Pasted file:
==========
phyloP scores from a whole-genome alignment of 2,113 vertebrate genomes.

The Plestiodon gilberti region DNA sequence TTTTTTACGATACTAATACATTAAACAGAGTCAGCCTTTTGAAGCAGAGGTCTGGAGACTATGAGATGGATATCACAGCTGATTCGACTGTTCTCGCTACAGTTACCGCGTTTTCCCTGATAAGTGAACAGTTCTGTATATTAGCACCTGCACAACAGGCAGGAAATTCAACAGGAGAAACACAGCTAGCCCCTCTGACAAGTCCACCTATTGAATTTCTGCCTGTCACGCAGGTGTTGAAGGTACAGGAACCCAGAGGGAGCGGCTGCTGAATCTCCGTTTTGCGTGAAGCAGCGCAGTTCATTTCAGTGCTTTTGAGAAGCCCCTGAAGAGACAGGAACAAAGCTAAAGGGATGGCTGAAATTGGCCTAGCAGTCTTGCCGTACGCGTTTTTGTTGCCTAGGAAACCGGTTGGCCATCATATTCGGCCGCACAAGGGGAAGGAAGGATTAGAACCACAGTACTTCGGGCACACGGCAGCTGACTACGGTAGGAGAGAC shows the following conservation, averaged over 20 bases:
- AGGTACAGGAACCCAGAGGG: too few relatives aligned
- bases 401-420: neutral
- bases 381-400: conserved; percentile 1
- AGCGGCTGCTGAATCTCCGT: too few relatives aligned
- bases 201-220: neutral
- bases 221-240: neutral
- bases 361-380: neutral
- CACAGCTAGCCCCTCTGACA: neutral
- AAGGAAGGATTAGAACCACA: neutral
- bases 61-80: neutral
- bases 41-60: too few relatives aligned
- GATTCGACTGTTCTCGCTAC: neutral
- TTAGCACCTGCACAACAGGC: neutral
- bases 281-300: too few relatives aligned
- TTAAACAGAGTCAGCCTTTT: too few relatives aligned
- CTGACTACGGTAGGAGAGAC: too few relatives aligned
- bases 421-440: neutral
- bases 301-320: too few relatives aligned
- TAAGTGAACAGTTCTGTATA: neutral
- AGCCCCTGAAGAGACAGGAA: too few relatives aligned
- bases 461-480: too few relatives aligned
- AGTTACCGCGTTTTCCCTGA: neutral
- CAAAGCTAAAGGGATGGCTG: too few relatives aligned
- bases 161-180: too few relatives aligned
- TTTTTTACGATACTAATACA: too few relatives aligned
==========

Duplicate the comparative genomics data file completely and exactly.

phyloP scores from a whole-genome alignment of 2,113 vertebrate genomes.

The Plestiodon gilberti region DNA sequence TTTTTTACGATACTAATACATTAAACAGAGTCAGCCTTTTGAAGCAGAGGTCTGGAGACTATGAGATGGATATCACAGCTGATTCGACTGTTCTCGCTACAGTTACCGCGTTTTCCCTGATAAGTGAACAGTTCTGTATATTAGCACCTGCACAACAGGCAGGAAATTCAACAGGAGAAACACAGCTAGCCCCTCTGACAAGTCCACCTATTGAATTTCTGCCTGTCACGCAGGTGTTGAAGGTACAGGAACCCAGAGGGAGCGGCTGCTGAATCTCCGTTTTGCGTGAAGCAGCGCAGTTCATTTCAGTGCTTTTGAGAAGCCCCTGAAGAGACAGGAACAAAGCTAAAGGGATGGCTGAAATTGGCCTAGCAGTCTTGCCGTACGCGTTTTTGTTGCCTAGGAAACCGGTTGGCCATCATATTCGGCCGCACAAGGGGAAGGAAGGATTAGAACCACAGTACTTCGGGCACACGGCAGCTGACTACGGTAGGAGAGAC shows the following conservation, averaged over 20 bases:
- AGGTACAGGAACCCAGAGGG: too few relatives aligned
- bases 401-420: neutral
- bases 381-400: conserved; percentile 1
- AGCGGCTGCTGAATCTCCGT: too few relatives aligned
- bases 201-220: neutral
- bases 221-240: neutral
- bases 361-380: neutral
- CACAGCTAGCCCCTCTGACA: neutral
- AAGGAAGGATTAGAACCACA: neutral
- bases 61-80: neutral
- bases 41-60: too few relatives aligned
- GATTCGACTGTTCTCGCTAC: neutral
- TTAGCACCTGCACAACAGGC: neutral
- bases 281-300: too few relatives aligned
- TTAAACAGAGTCAGCCTTTT: too few relatives aligned
- CTGACTACGGTAGGAGAGAC: too few relatives aligned
- bases 421-440: neutral
- bases 301-320: too few relatives aligned
- TAAGTGAACAGTTCTGTATA: neutral
- AGCCCCTGAAGAGACAGGAA: too few relatives aligned
- bases 461-480: too few relatives aligned
- AGTTACCGCGTTTTCCCTGA: neutral
- CAAAGCTAAAGGGATGGCTG: too few relatives aligned
- bases 161-180: too few relatives aligned
- TTTTTTACGATACTAATACA: too few relatives aligned